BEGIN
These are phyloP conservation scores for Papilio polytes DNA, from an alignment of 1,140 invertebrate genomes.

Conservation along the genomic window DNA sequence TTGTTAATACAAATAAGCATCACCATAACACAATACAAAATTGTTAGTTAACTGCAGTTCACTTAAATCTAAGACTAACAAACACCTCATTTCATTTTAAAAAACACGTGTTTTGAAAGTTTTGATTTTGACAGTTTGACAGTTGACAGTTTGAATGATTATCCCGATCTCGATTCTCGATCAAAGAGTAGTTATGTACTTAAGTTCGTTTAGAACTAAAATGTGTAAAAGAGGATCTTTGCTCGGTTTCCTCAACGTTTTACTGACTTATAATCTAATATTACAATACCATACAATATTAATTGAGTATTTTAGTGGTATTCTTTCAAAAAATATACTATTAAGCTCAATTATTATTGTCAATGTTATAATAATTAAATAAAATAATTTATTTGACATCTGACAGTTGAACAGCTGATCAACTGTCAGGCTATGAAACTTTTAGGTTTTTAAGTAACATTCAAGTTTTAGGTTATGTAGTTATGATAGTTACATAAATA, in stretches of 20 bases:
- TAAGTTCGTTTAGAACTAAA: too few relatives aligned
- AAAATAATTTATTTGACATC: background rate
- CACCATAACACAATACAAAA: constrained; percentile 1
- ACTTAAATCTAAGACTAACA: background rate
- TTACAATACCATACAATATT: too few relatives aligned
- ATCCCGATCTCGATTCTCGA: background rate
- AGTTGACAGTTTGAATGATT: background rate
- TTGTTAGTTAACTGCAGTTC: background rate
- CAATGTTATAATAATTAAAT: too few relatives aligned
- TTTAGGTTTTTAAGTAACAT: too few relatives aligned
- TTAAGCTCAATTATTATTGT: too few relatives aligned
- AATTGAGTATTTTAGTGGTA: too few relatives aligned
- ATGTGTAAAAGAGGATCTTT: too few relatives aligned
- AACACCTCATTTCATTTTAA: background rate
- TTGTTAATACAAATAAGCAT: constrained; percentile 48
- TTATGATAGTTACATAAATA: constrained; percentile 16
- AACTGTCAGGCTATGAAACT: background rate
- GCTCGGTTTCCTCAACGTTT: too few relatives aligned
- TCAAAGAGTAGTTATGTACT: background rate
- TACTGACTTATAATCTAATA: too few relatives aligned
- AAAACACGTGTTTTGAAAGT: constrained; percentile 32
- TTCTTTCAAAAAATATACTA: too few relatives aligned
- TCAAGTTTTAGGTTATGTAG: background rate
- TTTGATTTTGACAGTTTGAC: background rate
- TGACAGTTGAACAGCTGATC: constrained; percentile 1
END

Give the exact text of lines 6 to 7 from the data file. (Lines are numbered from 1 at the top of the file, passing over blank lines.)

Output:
- ACTTAAATCTAAGACTAACA: background rate
- TTACAATACCATACAATATT: too few relatives aligned